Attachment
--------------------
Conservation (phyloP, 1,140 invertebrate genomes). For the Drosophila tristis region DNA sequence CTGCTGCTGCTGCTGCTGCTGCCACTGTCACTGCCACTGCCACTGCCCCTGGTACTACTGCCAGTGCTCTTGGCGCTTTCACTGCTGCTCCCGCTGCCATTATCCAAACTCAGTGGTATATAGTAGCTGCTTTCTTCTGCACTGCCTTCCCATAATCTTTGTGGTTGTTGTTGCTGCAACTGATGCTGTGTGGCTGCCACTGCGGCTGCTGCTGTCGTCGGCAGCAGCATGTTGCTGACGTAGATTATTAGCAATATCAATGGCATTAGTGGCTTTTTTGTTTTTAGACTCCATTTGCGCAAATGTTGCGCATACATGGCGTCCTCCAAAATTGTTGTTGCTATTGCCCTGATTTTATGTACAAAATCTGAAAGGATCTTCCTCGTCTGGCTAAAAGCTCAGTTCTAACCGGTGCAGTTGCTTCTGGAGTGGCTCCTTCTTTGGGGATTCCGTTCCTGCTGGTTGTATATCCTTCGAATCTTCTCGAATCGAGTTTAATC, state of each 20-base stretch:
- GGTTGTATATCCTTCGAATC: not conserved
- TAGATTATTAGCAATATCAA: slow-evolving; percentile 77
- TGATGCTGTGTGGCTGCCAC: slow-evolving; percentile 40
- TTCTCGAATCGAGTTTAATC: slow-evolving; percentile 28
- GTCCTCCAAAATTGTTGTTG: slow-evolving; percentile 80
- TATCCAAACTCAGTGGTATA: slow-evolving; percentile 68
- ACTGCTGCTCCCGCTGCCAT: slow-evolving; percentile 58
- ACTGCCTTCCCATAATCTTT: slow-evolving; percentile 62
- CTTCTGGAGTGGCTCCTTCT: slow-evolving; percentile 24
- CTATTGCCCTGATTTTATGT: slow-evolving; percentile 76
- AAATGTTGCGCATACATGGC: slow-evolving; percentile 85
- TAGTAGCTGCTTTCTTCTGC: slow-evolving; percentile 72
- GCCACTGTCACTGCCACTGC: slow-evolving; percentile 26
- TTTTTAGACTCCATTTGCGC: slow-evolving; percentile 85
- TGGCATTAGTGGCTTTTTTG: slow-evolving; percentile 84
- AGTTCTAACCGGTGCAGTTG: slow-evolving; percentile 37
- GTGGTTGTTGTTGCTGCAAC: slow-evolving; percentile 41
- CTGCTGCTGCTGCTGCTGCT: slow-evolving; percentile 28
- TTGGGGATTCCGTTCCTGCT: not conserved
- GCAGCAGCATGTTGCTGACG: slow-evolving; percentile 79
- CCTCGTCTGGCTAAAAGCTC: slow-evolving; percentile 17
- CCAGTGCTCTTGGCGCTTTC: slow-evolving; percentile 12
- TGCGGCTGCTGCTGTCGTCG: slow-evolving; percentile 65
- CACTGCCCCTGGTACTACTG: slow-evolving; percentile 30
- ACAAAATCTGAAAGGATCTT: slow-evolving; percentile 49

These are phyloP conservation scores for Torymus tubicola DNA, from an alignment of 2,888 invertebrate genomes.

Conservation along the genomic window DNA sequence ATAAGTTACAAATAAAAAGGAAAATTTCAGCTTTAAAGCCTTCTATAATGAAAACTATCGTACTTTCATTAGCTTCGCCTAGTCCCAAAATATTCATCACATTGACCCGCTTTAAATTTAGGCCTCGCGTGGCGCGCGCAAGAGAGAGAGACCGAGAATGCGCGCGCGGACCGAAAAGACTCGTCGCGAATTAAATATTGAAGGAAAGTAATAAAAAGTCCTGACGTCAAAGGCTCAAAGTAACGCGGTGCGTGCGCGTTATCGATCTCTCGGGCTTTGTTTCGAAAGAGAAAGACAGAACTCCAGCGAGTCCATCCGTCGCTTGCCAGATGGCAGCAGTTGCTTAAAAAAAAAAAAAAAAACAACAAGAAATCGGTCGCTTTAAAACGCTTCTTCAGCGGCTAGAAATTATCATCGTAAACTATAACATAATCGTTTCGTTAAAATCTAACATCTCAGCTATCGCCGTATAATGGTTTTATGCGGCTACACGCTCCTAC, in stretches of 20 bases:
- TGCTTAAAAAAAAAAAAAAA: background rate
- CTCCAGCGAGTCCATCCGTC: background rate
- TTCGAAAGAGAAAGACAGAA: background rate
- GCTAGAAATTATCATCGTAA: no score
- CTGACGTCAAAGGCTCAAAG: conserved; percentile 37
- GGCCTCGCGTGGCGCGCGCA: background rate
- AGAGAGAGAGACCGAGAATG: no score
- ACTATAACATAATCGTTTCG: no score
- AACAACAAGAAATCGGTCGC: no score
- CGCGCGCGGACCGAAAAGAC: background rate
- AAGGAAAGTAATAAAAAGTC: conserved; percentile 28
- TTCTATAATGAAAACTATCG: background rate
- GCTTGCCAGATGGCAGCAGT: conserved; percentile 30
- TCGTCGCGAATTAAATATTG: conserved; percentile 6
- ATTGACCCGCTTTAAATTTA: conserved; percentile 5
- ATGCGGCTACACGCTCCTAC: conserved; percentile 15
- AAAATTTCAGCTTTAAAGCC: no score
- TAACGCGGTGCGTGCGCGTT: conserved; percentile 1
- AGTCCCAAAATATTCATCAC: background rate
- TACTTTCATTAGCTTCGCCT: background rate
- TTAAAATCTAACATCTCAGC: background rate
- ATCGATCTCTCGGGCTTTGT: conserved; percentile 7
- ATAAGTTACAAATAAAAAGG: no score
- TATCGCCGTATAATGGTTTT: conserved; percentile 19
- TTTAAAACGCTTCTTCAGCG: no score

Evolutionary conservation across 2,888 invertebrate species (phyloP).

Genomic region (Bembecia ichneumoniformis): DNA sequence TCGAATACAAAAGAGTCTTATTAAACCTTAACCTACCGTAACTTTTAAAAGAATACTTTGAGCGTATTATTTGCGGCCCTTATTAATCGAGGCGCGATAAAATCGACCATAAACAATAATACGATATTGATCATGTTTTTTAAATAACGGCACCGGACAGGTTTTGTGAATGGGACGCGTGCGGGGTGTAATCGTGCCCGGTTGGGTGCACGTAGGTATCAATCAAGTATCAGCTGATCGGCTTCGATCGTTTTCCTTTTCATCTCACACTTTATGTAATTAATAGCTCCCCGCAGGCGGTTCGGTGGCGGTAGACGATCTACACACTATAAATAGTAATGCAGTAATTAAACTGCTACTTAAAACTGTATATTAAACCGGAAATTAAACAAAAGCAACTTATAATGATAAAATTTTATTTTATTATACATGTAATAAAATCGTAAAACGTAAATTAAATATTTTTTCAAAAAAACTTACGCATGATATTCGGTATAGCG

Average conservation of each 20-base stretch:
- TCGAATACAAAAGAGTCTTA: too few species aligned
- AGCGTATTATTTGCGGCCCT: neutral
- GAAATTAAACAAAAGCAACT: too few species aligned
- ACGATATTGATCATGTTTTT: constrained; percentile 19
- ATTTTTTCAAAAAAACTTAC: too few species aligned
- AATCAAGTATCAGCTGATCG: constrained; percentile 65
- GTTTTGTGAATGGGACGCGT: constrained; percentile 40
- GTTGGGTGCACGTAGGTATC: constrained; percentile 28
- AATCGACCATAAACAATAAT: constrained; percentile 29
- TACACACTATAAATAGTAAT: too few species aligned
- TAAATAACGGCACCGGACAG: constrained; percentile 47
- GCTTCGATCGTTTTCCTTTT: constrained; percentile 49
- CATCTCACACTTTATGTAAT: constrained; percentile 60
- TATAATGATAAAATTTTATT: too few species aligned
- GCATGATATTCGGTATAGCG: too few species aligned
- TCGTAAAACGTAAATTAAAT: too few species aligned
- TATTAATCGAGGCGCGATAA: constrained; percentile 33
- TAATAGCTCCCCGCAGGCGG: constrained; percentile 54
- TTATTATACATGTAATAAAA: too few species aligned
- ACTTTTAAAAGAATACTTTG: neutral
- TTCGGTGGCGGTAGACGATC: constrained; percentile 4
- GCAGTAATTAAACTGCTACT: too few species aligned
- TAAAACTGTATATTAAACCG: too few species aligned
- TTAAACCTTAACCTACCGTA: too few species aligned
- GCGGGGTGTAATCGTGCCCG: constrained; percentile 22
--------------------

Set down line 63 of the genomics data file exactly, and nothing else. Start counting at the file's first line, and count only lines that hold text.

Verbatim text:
- GTTTTGTGAATGGGACGCGT: constrained; percentile 40